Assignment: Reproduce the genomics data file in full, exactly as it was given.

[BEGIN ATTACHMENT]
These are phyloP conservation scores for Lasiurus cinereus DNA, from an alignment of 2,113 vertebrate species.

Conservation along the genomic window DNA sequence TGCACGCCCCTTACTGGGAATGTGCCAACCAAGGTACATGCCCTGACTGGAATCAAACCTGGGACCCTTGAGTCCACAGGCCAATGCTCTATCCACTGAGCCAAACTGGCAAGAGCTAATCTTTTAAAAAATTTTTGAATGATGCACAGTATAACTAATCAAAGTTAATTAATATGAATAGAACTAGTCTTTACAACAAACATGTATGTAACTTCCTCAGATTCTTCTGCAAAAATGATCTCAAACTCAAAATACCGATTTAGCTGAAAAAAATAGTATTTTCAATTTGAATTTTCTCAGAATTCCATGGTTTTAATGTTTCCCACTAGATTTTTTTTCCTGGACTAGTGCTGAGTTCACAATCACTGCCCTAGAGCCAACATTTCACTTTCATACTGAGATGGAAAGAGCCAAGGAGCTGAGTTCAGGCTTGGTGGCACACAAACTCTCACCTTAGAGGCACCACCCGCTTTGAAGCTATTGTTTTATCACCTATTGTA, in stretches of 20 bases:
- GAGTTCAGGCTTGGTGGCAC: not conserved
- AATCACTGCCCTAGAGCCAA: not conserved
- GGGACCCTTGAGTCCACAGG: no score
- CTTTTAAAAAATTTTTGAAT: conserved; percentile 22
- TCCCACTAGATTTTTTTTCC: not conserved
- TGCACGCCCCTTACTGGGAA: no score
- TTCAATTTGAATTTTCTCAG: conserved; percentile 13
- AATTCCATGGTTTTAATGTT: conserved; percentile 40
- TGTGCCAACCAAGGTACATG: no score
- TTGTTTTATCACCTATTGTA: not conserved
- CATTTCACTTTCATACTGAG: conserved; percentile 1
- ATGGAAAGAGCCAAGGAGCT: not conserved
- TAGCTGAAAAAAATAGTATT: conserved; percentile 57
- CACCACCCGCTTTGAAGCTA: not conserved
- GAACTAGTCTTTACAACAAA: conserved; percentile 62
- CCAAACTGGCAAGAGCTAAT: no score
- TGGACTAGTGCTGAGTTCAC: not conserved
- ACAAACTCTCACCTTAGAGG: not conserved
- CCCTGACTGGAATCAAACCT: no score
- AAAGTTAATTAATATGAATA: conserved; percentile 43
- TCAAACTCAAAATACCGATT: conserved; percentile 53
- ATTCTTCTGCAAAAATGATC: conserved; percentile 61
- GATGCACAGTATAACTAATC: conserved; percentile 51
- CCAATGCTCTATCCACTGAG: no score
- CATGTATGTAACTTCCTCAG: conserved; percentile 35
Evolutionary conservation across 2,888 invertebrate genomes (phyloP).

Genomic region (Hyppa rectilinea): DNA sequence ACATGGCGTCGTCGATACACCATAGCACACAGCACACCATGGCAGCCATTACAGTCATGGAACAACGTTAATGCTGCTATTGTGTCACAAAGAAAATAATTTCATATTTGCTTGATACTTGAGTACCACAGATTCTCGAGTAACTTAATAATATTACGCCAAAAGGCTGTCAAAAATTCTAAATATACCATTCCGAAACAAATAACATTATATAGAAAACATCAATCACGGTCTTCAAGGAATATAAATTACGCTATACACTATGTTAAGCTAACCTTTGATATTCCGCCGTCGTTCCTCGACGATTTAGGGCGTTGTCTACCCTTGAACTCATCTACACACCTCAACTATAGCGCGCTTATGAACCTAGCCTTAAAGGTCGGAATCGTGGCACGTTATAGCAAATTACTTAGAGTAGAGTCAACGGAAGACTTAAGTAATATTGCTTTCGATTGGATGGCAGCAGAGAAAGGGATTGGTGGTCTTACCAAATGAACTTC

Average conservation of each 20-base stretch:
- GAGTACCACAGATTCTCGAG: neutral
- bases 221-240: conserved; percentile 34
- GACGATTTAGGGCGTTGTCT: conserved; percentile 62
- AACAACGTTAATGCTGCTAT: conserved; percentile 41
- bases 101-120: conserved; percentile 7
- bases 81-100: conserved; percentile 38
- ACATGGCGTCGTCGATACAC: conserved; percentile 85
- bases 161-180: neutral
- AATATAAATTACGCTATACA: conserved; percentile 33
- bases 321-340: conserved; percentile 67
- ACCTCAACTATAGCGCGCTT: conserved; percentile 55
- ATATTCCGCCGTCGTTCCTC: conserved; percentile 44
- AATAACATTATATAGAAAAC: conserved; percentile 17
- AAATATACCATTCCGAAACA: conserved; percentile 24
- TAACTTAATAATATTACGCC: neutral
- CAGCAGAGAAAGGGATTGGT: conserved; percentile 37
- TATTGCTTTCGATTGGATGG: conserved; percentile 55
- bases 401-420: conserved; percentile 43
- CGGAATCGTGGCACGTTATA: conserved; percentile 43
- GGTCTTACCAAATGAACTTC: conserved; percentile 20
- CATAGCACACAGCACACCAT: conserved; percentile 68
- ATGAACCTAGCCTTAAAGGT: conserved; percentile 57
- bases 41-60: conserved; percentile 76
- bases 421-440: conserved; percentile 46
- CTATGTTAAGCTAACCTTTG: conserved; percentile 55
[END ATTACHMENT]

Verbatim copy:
These are phyloP conservation scores for Lasiurus cinereus DNA, from an alignment of 2,113 vertebrate species.

Conservation along the genomic window DNA sequence TGCACGCCCCTTACTGGGAATGTGCCAACCAAGGTACATGCCCTGACTGGAATCAAACCTGGGACCCTTGAGTCCACAGGCCAATGCTCTATCCACTGAGCCAAACTGGCAAGAGCTAATCTTTTAAAAAATTTTTGAATGATGCACAGTATAACTAATCAAAGTTAATTAATATGAATAGAACTAGTCTTTACAACAAACATGTATGTAACTTCCTCAGATTCTTCTGCAAAAATGATCTCAAACTCAAAATACCGATTTAGCTGAAAAAAATAGTATTTTCAATTTGAATTTTCTCAGAATTCCATGGTTTTAATGTTTCCCACTAGATTTTTTTTCCTGGACTAGTGCTGAGTTCACAATCACTGCCCTAGAGCCAACATTTCACTTTCATACTGAGATGGAAAGAGCCAAGGAGCTGAGTTCAGGCTTGGTGGCACACAAACTCTCACCTTAGAGGCACCACCCGCTTTGAAGCTATTGTTTTATCACCTATTGTA, in stretches of 20 bases:
- GAGTTCAGGCTTGGTGGCAC: not conserved
- AATCACTGCCCTAGAGCCAA: not conserved
- GGGACCCTTGAGTCCACAGG: no score
- CTTTTAAAAAATTTTTGAAT: conserved; percentile 22
- TCCCACTAGATTTTTTTTCC: not conserved
- TGCACGCCCCTTACTGGGAA: no score
- TTCAATTTGAATTTTCTCAG: conserved; percentile 13
- AATTCCATGGTTTTAATGTT: conserved; percentile 40
- TGTGCCAACCAAGGTACATG: no score
- TTGTTTTATCACCTATTGTA: not conserved
- CATTTCACTTTCATACTGAG: conserved; percentile 1
- ATGGAAAGAGCCAAGGAGCT: not conserved
- TAGCTGAAAAAAATAGTATT: conserved; percentile 57
- CACCACCCGCTTTGAAGCTA: not conserved
- GAACTAGTCTTTACAACAAA: conserved; percentile 62
- CCAAACTGGCAAGAGCTAAT: no score
- TGGACTAGTGCTGAGTTCAC: not conserved
- ACAAACTCTCACCTTAGAGG: not conserved
- CCCTGACTGGAATCAAACCT: no score
- AAAGTTAATTAATATGAATA: conserved; percentile 43
- TCAAACTCAAAATACCGATT: conserved; percentile 53
- ATTCTTCTGCAAAAATGATC: conserved; percentile 61
- GATGCACAGTATAACTAATC: conserved; percentile 51
- CCAATGCTCTATCCACTGAG: no score
- CATGTATGTAACTTCCTCAG: conserved; percentile 35
Evolutionary conservation across 2,888 invertebrate genomes (phyloP).

Genomic region (Hyppa rectilinea): DNA sequence ACATGGCGTCGTCGATACACCATAGCACACAGCACACCATGGCAGCCATTACAGTCATGGAACAACGTTAATGCTGCTATTGTGTCACAAAGAAAATAATTTCATATTTGCTTGATACTTGAGTACCACAGATTCTCGAGTAACTTAATAATATTACGCCAAAAGGCTGTCAAAAATTCTAAATATACCATTCCGAAACAAATAACATTATATAGAAAACATCAATCACGGTCTTCAAGGAATATAAATTACGCTATACACTATGTTAAGCTAACCTTTGATATTCCGCCGTCGTTCCTCGACGATTTAGGGCGTTGTCTACCCTTGAACTCATCTACACACCTCAACTATAGCGCGCTTATGAACCTAGCCTTAAAGGTCGGAATCGTGGCACGTTATAGCAAATTACTTAGAGTAGAGTCAACGGAAGACTTAAGTAATATTGCTTTCGATTGGATGGCAGCAGAGAAAGGGATTGGTGGTCTTACCAAATGAACTTC

Average conservation of each 20-base stretch:
- GAGTACCACAGATTCTCGAG: neutral
- bases 221-240: conserved; percentile 34
- GACGATTTAGGGCGTTGTCT: conserved; percentile 62
- AACAACGTTAATGCTGCTAT: conserved; percentile 41
- bases 101-120: conserved; percentile 7
- bases 81-100: conserved; percentile 38
- ACATGGCGTCGTCGATACAC: conserved; percentile 85
- bases 161-180: neutral
- AATATAAATTACGCTATACA: conserved; percentile 33
- bases 321-340: conserved; percentile 67
- ACCTCAACTATAGCGCGCTT: conserved; percentile 55
- ATATTCCGCCGTCGTTCCTC: conserved; percentile 44
- AATAACATTATATAGAAAAC: conserved; percentile 17
- AAATATACCATTCCGAAACA: conserved; percentile 24
- TAACTTAATAATATTACGCC: neutral
- CAGCAGAGAAAGGGATTGGT: conserved; percentile 37
- TATTGCTTTCGATTGGATGG: conserved; percentile 55
- bases 401-420: conserved; percentile 43
- CGGAATCGTGGCACGTTATA: conserved; percentile 43
- GGTCTTACCAAATGAACTTC: conserved; percentile 20
- CATAGCACACAGCACACCAT: conserved; percentile 68
- ATGAACCTAGCCTTAAAGGT: conserved; percentile 57
- bases 41-60: conserved; percentile 76
- bases 421-440: conserved; percentile 46
- CTATGTTAAGCTAACCTTTG: conserved; percentile 55